Market Review May 2023
For the month of April 2023, the MSCI Far East ex-Japan Index declined 3.27%, compared to the MSCI World Index’s 1.59% gain. The performance of the Far East ex-Japan markets came off on the back of profit taking in Chinese risk assets. The ASEAN Index outperformed, despite weakness in the Thai market. Markets that performed relatively better were Philippines shares (+1.93% in local currency term) and Indonesia shares (+1.62%), while the laggards were Thailand shares (-4.97%), China H shares (-3.83%) and Taiwan shares (-1.82%). Most regional currencies depreciated against the USD. The best performing currencies were Indonesia Rupiah (+2.19%) and Vietnamese Dong (+0.05%), while the laggards were Korean Won (-2.80%) and Philippines Peso (-1.84%).
Major US indices made some gains on positive quarterly corporate results despite further stress in the banking sector. The DJIA Index rose 2.48%, while the NASDAQ Index eked out a marginal gain of 0.04%. The headline consumer price index (CPI) continued to trend lower to 5.0% in March from 6.0%, as the Fed’s rate increases showed more impact. April flash PMIs figure showed an increase in economic activity across manufacturing and services sectors. Dow Jones Industrial Average (DJIA), S&P 500 and Nasdaq Composite returned +2.48%, +1.46% and +0.04% respectively. The technology sector saw profit taking after strong performance in the previous month.
The Stoxx Europe 600 Index made a stronger gain of 1.92%. Eurozone data remained healthy though manufacturing remained a weak spot and the divergence between the manufacturing and service sectors further expanded. The manufacturing PMI printed at 45.5, implying a tenth consecutive month of contraction, while the services index jumped by 1.6 pts to 56.6, pushing the composite index to 54.4.
Hong Kong and H shares indices declined, with Hang Seng Index and Hang Seng China Enterprises Index declining 2.48% and 3.83% respectively. China’s A shares index also declined 0.54%. China’s economic activities continued to recover following China’s pivoting away from the “zero Covid” policy. China’s gross domestic product grew 4.5% in the first quarter of the year, boosted by increased consumption and retail sales. China’s exports unexpectedly rose in March, jumping 14.8% YoY in US dollar terms from a year earlier, partly driven by a uptick in shipments to South East Asian nations and resilient demand from South Korea and Europe.
South Korea’s KOSPI Index edged up 1.00%. The Bank of Korea (BOK) froze the benchmark rate at 3.5% for a second consecutive month. The banks’ lending rate fell for the fourth consecutive month in March due to expectations for slower policy rate hikes. Korea exports remained weak, with export to China plunging 28% in the first quarter from a year earlier due mainly to sharp decline in semiconductor shipments.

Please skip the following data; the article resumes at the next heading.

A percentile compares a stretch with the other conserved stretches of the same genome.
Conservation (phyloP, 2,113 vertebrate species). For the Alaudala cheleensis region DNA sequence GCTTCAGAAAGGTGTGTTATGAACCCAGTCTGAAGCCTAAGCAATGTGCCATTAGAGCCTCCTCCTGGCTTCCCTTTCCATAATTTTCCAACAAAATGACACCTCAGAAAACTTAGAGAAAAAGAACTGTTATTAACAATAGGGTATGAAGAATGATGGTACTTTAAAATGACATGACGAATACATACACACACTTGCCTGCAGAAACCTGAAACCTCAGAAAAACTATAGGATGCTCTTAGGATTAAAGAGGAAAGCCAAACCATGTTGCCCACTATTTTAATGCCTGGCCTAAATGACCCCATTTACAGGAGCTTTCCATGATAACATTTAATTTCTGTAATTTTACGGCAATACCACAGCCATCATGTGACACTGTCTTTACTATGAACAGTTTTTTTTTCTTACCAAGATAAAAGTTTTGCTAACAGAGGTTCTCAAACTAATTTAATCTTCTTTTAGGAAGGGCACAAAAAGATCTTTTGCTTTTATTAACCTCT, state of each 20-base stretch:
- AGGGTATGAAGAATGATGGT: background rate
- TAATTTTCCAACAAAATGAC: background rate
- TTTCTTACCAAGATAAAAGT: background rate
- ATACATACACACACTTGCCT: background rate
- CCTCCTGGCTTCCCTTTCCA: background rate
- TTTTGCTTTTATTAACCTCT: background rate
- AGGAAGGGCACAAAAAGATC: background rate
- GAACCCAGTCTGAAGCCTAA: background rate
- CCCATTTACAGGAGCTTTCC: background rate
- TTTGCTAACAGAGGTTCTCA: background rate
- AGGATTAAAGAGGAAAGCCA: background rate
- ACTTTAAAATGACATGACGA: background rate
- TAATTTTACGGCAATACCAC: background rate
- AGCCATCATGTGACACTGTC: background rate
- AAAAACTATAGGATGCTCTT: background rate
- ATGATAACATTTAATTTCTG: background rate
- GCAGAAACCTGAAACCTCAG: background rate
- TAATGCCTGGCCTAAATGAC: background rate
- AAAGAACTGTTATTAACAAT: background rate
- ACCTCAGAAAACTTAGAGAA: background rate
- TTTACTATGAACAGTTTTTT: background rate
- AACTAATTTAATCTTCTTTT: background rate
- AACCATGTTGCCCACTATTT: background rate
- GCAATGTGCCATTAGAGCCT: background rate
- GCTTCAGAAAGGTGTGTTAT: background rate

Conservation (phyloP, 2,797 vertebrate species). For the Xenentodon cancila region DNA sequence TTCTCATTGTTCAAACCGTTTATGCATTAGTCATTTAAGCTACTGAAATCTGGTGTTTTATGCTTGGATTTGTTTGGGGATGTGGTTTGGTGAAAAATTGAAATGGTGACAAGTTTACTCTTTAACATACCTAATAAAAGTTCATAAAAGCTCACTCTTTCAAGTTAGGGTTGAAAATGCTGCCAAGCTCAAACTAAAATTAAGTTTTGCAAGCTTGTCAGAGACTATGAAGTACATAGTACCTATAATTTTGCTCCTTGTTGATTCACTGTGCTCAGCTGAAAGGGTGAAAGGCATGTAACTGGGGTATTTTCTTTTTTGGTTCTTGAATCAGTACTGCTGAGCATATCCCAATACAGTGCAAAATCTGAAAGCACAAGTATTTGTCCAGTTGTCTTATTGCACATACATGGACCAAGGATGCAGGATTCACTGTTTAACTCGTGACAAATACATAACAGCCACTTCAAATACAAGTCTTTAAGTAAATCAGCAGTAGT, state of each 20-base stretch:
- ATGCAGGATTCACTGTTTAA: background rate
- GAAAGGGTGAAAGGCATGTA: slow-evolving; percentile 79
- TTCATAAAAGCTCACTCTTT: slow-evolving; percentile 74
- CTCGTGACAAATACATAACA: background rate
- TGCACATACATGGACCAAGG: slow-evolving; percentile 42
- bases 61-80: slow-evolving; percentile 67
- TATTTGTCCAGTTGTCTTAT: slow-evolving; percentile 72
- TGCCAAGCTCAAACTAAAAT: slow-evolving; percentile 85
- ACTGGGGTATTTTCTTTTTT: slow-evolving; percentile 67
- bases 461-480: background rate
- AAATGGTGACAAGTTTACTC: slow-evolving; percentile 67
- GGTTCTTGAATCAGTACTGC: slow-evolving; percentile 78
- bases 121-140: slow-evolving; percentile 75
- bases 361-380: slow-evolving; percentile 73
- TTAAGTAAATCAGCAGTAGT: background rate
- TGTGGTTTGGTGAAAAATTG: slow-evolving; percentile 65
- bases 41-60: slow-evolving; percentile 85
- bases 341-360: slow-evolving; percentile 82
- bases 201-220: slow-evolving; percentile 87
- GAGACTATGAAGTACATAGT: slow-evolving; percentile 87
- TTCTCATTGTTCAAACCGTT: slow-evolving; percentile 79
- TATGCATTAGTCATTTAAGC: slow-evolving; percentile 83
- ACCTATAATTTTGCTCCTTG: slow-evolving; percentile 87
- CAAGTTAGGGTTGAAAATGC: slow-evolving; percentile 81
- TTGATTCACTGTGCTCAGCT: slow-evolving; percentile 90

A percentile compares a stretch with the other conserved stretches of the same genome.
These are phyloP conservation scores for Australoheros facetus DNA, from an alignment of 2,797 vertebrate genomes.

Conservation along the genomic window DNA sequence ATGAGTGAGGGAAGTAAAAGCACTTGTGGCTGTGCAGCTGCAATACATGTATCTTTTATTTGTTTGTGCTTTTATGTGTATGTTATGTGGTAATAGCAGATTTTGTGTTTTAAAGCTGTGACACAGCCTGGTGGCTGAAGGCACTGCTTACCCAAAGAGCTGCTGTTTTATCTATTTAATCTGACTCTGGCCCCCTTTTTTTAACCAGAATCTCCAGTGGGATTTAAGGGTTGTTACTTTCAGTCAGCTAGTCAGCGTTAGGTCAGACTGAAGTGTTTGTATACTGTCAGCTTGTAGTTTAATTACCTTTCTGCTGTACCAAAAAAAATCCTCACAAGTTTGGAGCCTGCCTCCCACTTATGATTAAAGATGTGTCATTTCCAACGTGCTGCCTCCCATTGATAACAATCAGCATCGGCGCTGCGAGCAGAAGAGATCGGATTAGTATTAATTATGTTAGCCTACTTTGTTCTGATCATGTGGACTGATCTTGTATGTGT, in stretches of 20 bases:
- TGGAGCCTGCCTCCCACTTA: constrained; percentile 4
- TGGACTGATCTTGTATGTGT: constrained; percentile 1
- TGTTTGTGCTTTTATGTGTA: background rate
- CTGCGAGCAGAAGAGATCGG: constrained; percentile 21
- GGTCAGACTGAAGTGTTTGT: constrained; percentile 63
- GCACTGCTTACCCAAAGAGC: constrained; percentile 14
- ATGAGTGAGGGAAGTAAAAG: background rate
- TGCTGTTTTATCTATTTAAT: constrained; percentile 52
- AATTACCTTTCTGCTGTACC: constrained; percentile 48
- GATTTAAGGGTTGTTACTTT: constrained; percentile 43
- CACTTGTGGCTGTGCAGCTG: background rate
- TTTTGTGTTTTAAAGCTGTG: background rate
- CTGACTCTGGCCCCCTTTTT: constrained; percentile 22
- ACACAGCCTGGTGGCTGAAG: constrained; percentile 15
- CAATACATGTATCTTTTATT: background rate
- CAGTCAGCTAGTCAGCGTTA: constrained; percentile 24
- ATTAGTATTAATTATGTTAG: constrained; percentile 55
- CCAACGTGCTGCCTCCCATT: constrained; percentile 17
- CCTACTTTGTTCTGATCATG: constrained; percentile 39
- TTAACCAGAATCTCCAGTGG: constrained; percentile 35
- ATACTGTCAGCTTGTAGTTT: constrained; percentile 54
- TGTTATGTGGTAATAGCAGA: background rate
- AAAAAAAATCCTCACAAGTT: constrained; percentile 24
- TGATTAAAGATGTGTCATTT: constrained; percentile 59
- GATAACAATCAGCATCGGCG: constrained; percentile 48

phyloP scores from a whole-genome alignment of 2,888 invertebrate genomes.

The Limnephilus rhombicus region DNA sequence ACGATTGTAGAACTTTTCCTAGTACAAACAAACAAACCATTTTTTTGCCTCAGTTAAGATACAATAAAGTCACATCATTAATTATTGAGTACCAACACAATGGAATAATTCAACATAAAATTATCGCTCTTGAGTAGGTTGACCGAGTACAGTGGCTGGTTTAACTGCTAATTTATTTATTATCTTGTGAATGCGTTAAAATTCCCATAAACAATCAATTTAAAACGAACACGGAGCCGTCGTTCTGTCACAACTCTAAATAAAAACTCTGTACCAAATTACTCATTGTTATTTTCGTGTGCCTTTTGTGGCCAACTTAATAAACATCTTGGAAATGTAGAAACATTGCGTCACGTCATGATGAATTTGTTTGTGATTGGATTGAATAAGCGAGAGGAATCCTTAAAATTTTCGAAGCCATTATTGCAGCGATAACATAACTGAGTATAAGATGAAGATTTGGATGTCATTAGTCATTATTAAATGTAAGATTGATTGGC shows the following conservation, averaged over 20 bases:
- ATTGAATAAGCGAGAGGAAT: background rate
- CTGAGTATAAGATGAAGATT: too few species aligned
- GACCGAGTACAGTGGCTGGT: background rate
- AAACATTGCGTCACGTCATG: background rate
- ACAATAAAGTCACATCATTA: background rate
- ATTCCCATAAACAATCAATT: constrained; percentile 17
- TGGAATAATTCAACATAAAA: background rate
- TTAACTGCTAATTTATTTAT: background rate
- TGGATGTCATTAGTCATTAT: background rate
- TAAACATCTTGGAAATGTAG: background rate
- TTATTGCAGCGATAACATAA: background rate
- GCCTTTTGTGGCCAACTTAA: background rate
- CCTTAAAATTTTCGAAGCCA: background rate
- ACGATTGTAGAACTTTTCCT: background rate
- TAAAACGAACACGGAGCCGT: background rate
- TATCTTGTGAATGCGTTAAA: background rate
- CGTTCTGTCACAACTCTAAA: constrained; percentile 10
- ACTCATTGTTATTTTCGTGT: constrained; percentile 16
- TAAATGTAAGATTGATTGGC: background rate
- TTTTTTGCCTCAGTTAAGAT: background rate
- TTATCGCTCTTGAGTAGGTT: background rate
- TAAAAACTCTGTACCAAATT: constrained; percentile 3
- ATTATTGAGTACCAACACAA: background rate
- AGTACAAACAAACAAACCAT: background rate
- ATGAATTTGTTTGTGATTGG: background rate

Taiwan’s TWSE Index declined 1.82%. Taiwan’s economy shrank by a worse-than-expected 3.02% during the first quarter due to a sharp fall in exports. The decline also marked the second quarter in a row of shrinkage in Taiwan’s economy, following a 0.41% drop in the last quarter of 2022. Taiwan’s industrial production index fell 14.52% YoY in March, notching the seventh-straight month of YoY declines.
Singapore’s STI edged up 0.36%. Economic data continued to be resilient. Singapore’s manufacturing production fell by 4.2% YoY in March, compared to market expectations of a 6.1% drop and an upwardly revised 9.7% decline in the previous month. Singapore’s annual inflation rate fell to 5.5% in March from 6.3% in the prior month. It was the lowest reading since April 2022, slightly below market estimates of 5.6%,
Malaysia’s KLCI declined 0.47%. Malaysia’s producer price index (PPI), which measures the prices of goods at the factory gate, declined further by 2.9% in March as against negative 0.8% in February, official data showed. This trend will help to reduce cost pressure for corporates.
Thailand’s SET Index declined 4.97%. The upcoming general election to be held on 14 May resulted in investors’ cautious stance on risk assets. Pheu Thai, the main opposition party, is expected to win the largest number of seats in the lower house, but it will remain uncertain who will emerge to be the next premier. Domestic economy remained well supported by the tourism sector which is seeing increasing tourist arrivals. However, weak external demand dampened economic outlook as exports dropped 4.2% from a year earlier to USD 27.65 billion in March.